Anxiety- Are you often worried about making mistakes?  Do you get nervous when you have to speak in a second language? Emotional responses can make a big difference in your ability to learn a language because affective barriers prevent you from learning and receiving new words from the input. Think of it this way, if you are so busy worrying about what you will say when the teacher calls on you, how can you hear what the other students are saying? Language isn’t about being exact and mistakes are inevitable so learn to relax and try your best to stay calm when anxiety rears its ugly head.

Of course there are plenty of other individual differences we could discuss, age being one of them, but Aptitude, Strategy Use, Motivation and Anxiety are particularly relevant because they are subject to change. And the best way to make sure you take advantage of your strengths and customize your learning program to account for your weaknesses is to know what kind of learner you are –and then decide what kind of learner you want to be.


Want to know more? Check out a language blog like the Mezzofanti Guild which has a forum for language learners to share tips on how to stay motivated, strategic and relaxed and head back here for more on how you can improve your aptitude for language learning in next week’s post.

Choosing the right test to measure your vocabulary


Vocabulary in a second language seems like a relatively straightforward entity to assess. You either know a word or you don’t, right? Wrong. There are many ways to know a word and not all language assessments measure the same kind of knowledge. So, have a read through this post to ensure you get the right test to help you meet your language learning goals.

Receptive Vocabulary Knowledge
Tests that measure receptive vocabulary knowledge often ask you to identify a word in a reading or listening passage. Receptive knowledge is passive in the sense that you do not need to produce the word from scratch, only understand it when it is presented to you. Often receptive knowledge is the first thing we acquire and therefore, for most second language learners, the size of their receptive vocabulary is greater than that of their productive vocabulary (note, this tends to be true in your native language as well). That is to say, you understand more words than you can produce. Thus, if a vocabulary test provides you with pictures and asks you to label them you may appear to know less words than you actually do because it is testing your productive knowledge!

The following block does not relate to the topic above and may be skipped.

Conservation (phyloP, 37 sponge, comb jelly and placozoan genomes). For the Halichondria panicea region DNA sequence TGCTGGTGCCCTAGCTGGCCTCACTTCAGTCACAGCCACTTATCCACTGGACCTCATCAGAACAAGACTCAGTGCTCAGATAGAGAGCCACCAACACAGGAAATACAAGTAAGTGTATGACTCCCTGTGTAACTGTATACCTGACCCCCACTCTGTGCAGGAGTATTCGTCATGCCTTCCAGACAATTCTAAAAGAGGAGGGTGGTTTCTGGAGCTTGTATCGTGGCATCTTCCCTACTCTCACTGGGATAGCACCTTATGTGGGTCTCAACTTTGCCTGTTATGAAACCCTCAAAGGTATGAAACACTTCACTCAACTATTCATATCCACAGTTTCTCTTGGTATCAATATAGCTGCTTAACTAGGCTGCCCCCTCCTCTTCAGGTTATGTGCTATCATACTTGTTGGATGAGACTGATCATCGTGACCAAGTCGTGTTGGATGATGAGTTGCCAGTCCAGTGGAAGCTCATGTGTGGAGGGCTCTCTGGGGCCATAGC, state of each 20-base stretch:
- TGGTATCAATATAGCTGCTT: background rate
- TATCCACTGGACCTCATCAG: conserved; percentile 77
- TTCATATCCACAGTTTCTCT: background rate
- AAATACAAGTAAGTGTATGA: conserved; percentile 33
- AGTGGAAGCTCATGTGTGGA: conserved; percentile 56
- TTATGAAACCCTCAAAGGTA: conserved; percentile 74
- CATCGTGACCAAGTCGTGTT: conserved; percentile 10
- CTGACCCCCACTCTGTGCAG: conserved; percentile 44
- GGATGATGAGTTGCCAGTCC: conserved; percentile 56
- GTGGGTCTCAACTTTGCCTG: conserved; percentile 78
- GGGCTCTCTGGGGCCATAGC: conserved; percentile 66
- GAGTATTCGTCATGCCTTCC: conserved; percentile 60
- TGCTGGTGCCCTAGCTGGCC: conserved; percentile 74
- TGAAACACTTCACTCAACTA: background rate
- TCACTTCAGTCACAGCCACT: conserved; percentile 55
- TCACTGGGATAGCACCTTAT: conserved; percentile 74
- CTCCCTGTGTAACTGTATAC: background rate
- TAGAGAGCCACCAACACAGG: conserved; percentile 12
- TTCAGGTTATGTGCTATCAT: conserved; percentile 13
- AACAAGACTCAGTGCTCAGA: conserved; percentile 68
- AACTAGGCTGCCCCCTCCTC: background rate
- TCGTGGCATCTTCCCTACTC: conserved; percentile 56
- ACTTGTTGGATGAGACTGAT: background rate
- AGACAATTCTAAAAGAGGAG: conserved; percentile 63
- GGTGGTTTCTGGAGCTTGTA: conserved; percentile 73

Productive Vocabulary Knowledge
If you can say or write a word then you have productive knowledge of it. However, with this category there are some added bells & whistles. In its most basic form, demonstrating productive knowledge does not entail perfect spelling or native-like pronunciation. Rather, it is about producing a word that is recognizable as the target term. A spelling test measures spelling and a pronunciation test measures pronunciation. But here is where test makers differ in their approach. Many vocabulary tests do require you to have 100% accurate spelling or pronunciation to get full credit for a word. So, if you happen to be a particularly bad speller and score poorly on an assessment measure as a consequence, fear not! You still have productive knowledge of the words you were tested on.

Vocabulary in Use
Just because you can recognize, write and say a word it doesn’t mean you know all there is to know. It is also possible to measure your understanding of how a word functions in a sentence and the many ways in which it can be used. Therefore, tests that measure this nuanced understanding tell you even more about the quality of your vocabulary, which can sometimes be just as important as size when it comes to certain tasks (e.g. writing essays and business emails). is a great free tool to help you build out both the breadth (size) and depth (receptive/productive/use knowledge) of your vocabulary as it provides a dictionary and flashcard maker for storing images, example sentences and audio, a smart spaced repetition review platform and article suggestions so you can re-visit your words in context.